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Paxton defense team seeks dismissal of articles of impeachment

In the latest development in the impeachment trial of suspended Texas AG Ken Paxton, lawyers representing him argue charges stemming from alleged misconduct that occurred prior to this year should be dismissed.

AUSTIN, TX (CN) — Suspended Texas Attorney General Ken Paxton’s legal team filed a motion Monday to dismiss 19 of the 20 articles of impeachment against him. 

In their motion, the defense argues that a rule known as the “prior-term doctrine” prevents Paxton from being permanently removed from office for violations that occurred before his most recent election.

“The prior-term doctrine provides a necessary safeguard to the Legislature’s awesome impeachment power by affirming the authority of ‘the public, as the ultimate judge and jury,’” the motion read. 

Outlined in the Texas Government Code, Chapter 665.081 states, ​​” An officer in this state may not be removed from office for an act the officer may have committed before the officer's election to office.” It is through this provision that the lawyers seek to nullify a majority of the articles of impeachment against Paxton.

Supporting their argument, the defense team recalls the impeachment of Col. W.L. McGaughey, a land commissioner, in 1893.

“This court expressly held that ‘[b]ecause it affirmatively appear[ed] on the face’ of the articles that certain allegations occurred on ‘a day and time prior to the commencement of [McGaughey’s] present term in office… they constitute no grounds for his impeachment and removal from the office he now holds,’” Paxton's team wrote.

Similar to the position Paxton now finds himself in, the prior-term doctrine was raised in the 1917 impeachment of Governor James E. Ferguson. He raised a motion to strike four of the 21 articles of impeachment against him. 

His efforts were unsuccessful, and Ferguson was later removed from office, but Paxton’s defense team believes that is no indication that their motion will have a similar outcome. They reason that the doctrine did not apply is because the allegations against Ferguson were for an ongoing crime, whereas the allegations against Paxton are not.

Additionally, the defense contends that Paxton’s alleged misconduct has been well documented, going back to his first term as the state’s top cop in 2015. And despite the public’s knowledge of these allegations, they have chosen Paxton to represent the state of Texas for now three consecutive terms.

Paxton was impeached by the Texas House in late May on a bipartisan vote of 121-23. Members of the House were allied to vote on the 20 articles of impeachment as a whole, not individually.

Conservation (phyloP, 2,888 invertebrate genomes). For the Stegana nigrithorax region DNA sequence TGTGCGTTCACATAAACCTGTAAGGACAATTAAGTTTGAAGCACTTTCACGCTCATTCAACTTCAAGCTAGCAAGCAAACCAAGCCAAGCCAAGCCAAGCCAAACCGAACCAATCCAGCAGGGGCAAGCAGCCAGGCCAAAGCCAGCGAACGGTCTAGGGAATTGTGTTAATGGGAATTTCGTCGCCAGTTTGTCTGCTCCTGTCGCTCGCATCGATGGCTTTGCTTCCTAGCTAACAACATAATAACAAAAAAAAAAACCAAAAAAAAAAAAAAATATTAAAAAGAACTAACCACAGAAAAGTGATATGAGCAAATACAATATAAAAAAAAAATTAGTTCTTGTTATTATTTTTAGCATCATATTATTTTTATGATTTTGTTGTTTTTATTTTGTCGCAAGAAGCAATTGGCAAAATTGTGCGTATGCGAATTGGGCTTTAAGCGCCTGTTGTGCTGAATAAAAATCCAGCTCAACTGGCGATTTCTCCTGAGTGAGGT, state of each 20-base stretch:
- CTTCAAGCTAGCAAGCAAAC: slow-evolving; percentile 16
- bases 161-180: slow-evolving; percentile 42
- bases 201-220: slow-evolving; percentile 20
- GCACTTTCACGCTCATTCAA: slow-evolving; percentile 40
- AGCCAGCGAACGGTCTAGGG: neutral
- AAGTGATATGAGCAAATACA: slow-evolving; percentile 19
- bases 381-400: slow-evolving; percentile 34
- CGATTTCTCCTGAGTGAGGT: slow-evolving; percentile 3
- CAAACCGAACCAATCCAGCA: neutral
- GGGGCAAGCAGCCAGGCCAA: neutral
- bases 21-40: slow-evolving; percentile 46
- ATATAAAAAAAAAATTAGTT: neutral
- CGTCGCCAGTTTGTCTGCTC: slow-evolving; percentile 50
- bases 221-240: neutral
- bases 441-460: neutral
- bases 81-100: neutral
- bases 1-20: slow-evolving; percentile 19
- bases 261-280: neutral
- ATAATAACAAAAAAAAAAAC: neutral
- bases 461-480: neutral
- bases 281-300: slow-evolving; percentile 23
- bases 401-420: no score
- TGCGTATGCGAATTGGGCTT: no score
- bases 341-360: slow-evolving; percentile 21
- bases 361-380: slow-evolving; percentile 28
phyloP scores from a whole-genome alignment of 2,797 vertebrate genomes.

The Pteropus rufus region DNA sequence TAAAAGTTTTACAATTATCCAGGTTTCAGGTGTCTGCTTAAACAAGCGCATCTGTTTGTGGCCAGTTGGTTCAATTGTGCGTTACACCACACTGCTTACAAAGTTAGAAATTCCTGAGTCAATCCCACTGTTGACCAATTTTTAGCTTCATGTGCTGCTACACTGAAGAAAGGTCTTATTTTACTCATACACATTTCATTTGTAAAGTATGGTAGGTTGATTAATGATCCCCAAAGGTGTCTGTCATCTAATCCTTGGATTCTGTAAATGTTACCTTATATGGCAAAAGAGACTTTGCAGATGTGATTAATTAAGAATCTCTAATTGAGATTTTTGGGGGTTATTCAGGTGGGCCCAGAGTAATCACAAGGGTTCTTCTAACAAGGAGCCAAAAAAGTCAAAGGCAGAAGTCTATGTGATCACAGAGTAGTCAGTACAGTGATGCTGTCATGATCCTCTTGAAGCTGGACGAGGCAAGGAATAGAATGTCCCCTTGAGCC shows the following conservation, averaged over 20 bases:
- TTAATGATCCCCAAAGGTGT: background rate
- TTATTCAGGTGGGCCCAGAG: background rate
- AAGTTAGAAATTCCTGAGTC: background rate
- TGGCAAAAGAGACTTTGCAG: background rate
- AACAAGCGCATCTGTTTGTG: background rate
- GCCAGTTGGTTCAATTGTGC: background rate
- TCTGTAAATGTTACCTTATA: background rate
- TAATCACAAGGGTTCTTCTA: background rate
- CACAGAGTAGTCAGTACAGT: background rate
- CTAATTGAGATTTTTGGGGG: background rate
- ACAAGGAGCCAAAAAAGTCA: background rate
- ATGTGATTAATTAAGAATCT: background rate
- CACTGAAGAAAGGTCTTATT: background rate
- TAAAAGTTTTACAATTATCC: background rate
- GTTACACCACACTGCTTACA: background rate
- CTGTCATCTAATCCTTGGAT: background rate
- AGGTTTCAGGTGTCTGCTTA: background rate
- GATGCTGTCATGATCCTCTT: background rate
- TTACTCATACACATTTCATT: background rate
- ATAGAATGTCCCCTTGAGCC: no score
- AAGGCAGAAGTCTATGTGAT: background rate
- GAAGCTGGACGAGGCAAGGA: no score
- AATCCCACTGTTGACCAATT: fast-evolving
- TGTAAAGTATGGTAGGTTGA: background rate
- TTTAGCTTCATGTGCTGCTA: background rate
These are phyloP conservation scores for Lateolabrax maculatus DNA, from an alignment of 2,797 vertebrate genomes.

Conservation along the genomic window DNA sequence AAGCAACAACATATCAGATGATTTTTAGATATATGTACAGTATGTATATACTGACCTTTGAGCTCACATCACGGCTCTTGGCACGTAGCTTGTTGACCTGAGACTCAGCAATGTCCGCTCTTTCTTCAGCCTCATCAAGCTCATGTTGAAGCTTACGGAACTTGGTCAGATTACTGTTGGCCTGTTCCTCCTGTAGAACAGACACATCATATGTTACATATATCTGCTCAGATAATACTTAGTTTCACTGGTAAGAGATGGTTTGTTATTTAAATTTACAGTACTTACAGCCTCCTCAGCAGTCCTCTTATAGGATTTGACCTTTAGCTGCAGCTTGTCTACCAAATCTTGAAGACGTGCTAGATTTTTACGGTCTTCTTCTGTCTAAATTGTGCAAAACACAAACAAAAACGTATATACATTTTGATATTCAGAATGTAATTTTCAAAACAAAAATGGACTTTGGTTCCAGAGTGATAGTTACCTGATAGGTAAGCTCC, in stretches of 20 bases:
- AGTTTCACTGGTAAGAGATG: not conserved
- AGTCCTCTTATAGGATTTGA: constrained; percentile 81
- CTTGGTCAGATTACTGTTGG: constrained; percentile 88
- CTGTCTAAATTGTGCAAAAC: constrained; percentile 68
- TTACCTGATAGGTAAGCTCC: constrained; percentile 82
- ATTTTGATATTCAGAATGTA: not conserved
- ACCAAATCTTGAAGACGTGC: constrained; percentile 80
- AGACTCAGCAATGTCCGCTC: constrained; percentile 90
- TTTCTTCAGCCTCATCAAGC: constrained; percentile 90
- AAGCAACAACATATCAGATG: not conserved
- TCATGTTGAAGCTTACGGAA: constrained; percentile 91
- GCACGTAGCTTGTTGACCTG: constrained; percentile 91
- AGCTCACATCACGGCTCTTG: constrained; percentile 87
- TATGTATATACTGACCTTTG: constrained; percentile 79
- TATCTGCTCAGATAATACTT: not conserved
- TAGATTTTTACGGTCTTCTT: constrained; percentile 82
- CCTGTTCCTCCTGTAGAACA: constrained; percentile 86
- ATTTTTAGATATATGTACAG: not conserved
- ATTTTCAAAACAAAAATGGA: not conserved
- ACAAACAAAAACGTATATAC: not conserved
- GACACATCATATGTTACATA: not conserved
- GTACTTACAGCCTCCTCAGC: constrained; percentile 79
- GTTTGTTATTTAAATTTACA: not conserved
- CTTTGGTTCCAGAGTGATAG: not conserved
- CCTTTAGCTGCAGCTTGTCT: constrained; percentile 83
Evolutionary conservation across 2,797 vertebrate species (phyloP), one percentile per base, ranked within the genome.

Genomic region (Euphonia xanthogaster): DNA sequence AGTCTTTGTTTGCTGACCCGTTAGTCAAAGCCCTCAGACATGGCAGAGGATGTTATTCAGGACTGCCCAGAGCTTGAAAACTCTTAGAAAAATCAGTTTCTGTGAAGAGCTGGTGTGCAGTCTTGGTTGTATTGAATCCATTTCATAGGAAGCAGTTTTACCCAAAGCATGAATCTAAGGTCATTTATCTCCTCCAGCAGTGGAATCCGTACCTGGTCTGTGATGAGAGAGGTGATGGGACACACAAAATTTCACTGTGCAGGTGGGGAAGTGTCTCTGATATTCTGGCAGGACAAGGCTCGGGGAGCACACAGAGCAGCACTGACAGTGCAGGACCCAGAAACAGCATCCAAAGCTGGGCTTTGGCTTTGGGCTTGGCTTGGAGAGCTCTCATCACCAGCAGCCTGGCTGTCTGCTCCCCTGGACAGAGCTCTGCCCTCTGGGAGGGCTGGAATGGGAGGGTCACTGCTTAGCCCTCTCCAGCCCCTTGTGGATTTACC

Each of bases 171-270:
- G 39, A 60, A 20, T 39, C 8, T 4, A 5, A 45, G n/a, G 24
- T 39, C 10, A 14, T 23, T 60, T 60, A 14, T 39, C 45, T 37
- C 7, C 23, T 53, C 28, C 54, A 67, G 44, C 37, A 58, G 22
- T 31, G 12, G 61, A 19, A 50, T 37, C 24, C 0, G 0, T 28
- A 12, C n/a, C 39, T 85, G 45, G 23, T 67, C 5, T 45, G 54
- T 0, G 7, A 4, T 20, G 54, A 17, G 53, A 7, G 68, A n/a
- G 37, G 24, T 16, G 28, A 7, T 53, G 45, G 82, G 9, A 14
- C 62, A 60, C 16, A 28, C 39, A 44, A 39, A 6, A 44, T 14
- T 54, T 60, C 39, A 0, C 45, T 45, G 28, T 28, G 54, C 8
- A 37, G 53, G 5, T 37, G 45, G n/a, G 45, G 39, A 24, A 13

The allegations against Paxton include abuse of office, accepting bribes and embezzlement. If the motion is sustained, Article 8 would be the only remaining article of impeachment against him. 

Article 8 says Paxton “misused his official powers by concealing his wrongful acts in connection with whistleblower complaints made by employees whom [he] had terminated.”

After the employees went to federal investigators to report Paxton for using his office to benefit his friend and campaign contributor Nate Paul and accepting bribes from him, they claim they were retaliated against. This year, Paxton moved to settle the lawsuit for $3.3 million which he asked the Legislature to cover, sparking a House Investigating Committee to open an inquiry into Paxton’s dealings and thus sparking the impeachment proceedings. 

According to Article 8, Paxton sought to settle the whistleblower lawsuit against him to delay discovery and prevent key facts about the case from becoming known to voters. 

In June, the Senate adopted its rules for the proceeding. For Paxton to be removed from office, Senators will only have to sustain one of the articles of impeachment. The rules also answered a key question: what role will Paxton’s wife, State Senator Angela Paxton, have? As a member of the upper chamber, she will be required to sit and view the proceedings but may not take part in any votes, deliberations or the asking of questions. 

Under the rules adopted by the Senators, pretrial motions will be taken up on the first day of the trial. 

The Texas Senate’s Impeachment trial is set to begin on Sept. 5. 

Texas Governor Greg Abbott has appointed Angela Colmenero as interim attorney general during Paxton’s suspension. Colmenero replaced John Scott, who served in the role as interim attorney general from May 31 to July 14. Before naming her as interim AG, Colmenero served as Abbott’s deputy chief of staff.

Both the defense and prosecution teams have been placed under a strict gag order, prohibiting them from speaking about the case and evidence. Lt. Governor Dan Patrick issued the order on July 17, following statements made by both sides that he believed “pose[d] a serious and imminent threat to [Paxton’s] right to a fair trial.”

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